Google's new Android Honeycomb OS has a lot to offer, but it also has a long way to go before it can deliver the full tablet experience.
Honeycomb is a whole different beast from the Android we've come to know. While previous versions of Google's mobile operating system were built for smartphones, Honeycomb -- also known as Android 3.0 -- is the first to be designed specifically for tablet-size devices. And seeing it in action, it certainly shows.
Motorola's recently launched Xoom is the first in a series of tablets that'll run the Honeycomb OS. The Xoom has made plenty of headlines for its high-end specs: The tablet boasts a dual-core 1-GHz processor with 1GB of RAM. It has 32GB of internal storage, plus the option for additional storage via an integrated MicroSD slot. And all of that is housed beneath a beautiful (if slightly glare-prone) 10.1-in. display.
But the truth is, while the Xoom's hardware is impressive, it's the software that's the much bigger story. I took a long look at Honeycomb to see how it compares to earlier versions of Android and to its popular competitor, Apple's iOS for the iPad.
The home screen advantage
When you power up an Android Honeycomb tablet like the Xoom, you'll find yourself on one of the device's five available home screens. These home screens and the functionality they provide are among the most significant advantages Honeycomb offers over competing tablet platforms.
Where the iPad's operating system is basically a blown-up version of what you get on the iPhone -- static rows of square-shaped icons -- Honeycomb includes several features that take full advantage of the tablet's ample screen real estate.
Among the most useful features are the widgets, which are effectively live, functioning apps that run right on your home screen. You can have a widget for your e-mail, for example, that allows you to view and even scroll through your inbox. Other widgets let you browse your calendar, flick through news stories or see the current weather for your area, without ever opening a thing.
The idea of widgets, of course, isn't new to Honeycomb; as any Android smartphone user knows, widgets have long been a part of Google's mobile operating system. With Honeycomb, however, widgets have become more interactive than ever -- you can now scroll, flick and interact within the widgets themselves. And given the large screen size of a tablet, their potential becomes far more significant.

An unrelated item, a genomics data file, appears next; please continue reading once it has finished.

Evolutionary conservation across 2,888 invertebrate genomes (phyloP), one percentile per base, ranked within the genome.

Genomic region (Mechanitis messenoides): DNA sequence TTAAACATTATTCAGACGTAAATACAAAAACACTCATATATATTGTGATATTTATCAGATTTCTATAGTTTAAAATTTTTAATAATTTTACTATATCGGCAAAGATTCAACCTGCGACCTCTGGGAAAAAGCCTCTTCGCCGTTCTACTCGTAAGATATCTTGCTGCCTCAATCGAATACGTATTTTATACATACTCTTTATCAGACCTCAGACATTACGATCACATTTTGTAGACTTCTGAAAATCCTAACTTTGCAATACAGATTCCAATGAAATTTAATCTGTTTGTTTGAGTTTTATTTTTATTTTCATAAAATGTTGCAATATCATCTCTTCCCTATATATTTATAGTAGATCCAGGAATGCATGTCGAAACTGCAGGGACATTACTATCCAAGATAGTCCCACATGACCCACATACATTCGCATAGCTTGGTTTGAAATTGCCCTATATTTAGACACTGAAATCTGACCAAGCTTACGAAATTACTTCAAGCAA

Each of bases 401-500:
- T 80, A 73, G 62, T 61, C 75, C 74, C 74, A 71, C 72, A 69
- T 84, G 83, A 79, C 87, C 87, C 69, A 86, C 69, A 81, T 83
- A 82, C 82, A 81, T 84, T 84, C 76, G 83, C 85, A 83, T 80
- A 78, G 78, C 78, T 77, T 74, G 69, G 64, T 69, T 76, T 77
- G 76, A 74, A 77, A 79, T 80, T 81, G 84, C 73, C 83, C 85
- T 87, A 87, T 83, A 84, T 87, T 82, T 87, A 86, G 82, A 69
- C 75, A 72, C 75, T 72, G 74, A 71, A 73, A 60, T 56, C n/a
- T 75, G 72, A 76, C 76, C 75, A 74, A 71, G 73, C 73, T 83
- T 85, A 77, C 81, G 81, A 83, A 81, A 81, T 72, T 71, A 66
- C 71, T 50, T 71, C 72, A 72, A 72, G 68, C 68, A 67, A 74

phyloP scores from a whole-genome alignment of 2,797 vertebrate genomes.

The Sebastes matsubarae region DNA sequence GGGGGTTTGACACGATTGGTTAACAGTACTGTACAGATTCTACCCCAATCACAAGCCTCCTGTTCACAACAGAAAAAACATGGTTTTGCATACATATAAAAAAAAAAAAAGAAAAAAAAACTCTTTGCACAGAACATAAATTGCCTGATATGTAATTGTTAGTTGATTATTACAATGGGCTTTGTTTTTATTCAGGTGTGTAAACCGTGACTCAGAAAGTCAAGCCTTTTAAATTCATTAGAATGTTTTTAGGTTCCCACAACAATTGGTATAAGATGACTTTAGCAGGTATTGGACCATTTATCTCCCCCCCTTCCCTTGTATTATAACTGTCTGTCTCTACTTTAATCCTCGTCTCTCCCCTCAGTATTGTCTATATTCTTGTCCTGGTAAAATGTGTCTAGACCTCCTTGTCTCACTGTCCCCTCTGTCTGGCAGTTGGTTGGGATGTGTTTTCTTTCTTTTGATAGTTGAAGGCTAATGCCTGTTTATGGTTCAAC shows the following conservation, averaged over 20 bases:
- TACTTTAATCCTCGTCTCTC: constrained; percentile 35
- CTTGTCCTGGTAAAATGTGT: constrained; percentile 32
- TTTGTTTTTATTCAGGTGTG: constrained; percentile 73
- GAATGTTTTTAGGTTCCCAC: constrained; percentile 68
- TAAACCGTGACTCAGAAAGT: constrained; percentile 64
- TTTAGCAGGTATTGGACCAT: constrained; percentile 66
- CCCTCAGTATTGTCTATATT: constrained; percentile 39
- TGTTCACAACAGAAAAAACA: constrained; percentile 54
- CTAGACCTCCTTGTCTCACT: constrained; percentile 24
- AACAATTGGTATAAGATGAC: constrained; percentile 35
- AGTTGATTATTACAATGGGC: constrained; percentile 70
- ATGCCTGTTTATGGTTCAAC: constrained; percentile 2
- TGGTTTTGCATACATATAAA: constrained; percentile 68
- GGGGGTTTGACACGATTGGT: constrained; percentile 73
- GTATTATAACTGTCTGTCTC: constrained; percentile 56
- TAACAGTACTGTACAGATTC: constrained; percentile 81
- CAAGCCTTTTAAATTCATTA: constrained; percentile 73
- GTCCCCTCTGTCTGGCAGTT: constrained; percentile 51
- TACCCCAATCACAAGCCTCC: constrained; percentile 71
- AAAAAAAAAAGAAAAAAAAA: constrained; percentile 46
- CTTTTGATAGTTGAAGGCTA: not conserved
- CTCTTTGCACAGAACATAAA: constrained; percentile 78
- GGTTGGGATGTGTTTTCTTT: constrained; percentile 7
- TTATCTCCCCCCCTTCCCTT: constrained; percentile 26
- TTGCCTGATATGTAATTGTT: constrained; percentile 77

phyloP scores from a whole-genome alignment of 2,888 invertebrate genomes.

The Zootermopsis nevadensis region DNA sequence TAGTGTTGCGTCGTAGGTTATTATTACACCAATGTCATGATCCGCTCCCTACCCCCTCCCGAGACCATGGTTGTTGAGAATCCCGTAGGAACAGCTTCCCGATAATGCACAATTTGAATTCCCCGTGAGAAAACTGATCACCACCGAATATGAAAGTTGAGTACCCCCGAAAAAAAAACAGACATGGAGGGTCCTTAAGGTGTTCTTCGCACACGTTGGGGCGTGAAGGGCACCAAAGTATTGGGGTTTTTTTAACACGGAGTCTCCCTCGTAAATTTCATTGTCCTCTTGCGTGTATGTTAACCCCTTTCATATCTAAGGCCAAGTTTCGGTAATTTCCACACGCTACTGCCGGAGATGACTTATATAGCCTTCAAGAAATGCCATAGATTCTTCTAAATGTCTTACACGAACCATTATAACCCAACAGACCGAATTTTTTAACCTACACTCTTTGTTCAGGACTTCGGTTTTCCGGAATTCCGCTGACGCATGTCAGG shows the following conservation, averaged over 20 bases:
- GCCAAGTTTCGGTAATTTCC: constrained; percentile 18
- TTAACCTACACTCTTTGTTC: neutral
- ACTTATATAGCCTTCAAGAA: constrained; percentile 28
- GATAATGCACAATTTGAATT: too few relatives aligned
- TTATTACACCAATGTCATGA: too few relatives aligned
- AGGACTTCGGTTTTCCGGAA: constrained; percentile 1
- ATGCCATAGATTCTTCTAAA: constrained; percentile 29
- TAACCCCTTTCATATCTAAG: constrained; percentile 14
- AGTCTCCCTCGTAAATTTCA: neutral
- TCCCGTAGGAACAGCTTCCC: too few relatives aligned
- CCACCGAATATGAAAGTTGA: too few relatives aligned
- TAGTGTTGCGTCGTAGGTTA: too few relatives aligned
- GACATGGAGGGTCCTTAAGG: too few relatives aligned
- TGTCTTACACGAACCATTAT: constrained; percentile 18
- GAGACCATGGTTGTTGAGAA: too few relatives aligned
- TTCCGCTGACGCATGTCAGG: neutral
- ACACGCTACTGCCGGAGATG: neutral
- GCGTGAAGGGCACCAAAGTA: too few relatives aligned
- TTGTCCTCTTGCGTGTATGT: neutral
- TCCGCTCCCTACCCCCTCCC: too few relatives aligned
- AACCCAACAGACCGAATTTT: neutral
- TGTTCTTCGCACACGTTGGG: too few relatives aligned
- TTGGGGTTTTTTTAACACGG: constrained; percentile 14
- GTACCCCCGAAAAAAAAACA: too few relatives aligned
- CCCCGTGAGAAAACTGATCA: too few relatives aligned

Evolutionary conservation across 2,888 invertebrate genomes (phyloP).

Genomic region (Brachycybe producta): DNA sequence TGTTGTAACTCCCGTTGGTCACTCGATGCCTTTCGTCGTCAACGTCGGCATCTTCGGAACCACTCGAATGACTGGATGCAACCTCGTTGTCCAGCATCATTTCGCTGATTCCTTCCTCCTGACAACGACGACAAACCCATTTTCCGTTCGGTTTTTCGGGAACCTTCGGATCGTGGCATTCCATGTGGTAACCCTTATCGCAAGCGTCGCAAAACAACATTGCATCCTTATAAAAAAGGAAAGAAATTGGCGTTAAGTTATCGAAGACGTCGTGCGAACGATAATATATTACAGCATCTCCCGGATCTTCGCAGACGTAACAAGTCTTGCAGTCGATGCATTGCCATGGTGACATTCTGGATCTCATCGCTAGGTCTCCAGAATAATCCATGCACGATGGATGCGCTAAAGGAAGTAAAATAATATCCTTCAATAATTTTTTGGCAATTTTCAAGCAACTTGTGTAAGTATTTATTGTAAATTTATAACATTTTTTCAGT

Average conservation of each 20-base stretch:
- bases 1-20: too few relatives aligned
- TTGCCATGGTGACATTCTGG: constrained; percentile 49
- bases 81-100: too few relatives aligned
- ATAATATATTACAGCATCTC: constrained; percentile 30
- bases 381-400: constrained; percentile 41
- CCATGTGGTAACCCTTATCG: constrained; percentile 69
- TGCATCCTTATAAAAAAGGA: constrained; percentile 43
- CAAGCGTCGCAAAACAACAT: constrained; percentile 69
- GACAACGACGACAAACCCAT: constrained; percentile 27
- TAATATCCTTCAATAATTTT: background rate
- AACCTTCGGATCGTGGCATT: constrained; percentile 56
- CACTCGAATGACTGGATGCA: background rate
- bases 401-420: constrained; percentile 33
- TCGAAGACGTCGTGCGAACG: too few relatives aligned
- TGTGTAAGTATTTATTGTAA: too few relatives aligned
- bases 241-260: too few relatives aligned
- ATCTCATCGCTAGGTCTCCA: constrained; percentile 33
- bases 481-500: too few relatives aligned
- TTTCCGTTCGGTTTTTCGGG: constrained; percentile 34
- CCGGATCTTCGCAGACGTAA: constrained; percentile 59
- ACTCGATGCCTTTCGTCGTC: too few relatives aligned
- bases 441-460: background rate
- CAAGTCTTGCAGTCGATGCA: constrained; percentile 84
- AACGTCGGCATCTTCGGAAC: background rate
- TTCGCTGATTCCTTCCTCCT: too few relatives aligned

On a single screen of the Xoom, for example, I'm able to simultaneously see my inbox, my upcoming appointments and my local weather forecast. I also have scrollable access to all of my Chrome bookmarks, synced continuously from my PC. I'd imagine that after growing accustomed to this kind of advanced-usage scenario, many users would be reluctant to return to the static environment a platform like Apple's iOS provides.
Honeycomb, like past Android versions, also affords you the freedom to use your home screen space as you see fit; you can drop any combination of widgets and app shortcuts where you like. The actual method for customizing is quite different in Honeycomb than in previous Android releases; while it may be an adjustment for Android phone users, it strikes me as a far more intuitive approach.
On an Android smartphone, adding a widget requires you to either long-press your home screen or tap your phone's "menu" button to find the command. Adding app shortcuts and changing wallpapers are separate processes.
In Honeycomb, on the other hand, you simply tap a "plus" icon at the top-right corner of the display to enter an all-in-one home screen customization tool. There, you find thumbnails for your five home screens, along with lists of every widget, app shortcut and wallpaper on your tablet. You can touch any item to select it and drag it onto a home screen. Then, on the home screen itself, you can touch and hold any item to move it around or eliminate it altogether.
Is it simple enough that a 2-year-old could figure it out? Not necessarily. But this is a tablet, not a toy -- and what you lose in foolproof simplicity is a trade-off for what you gain in powerful functionality.
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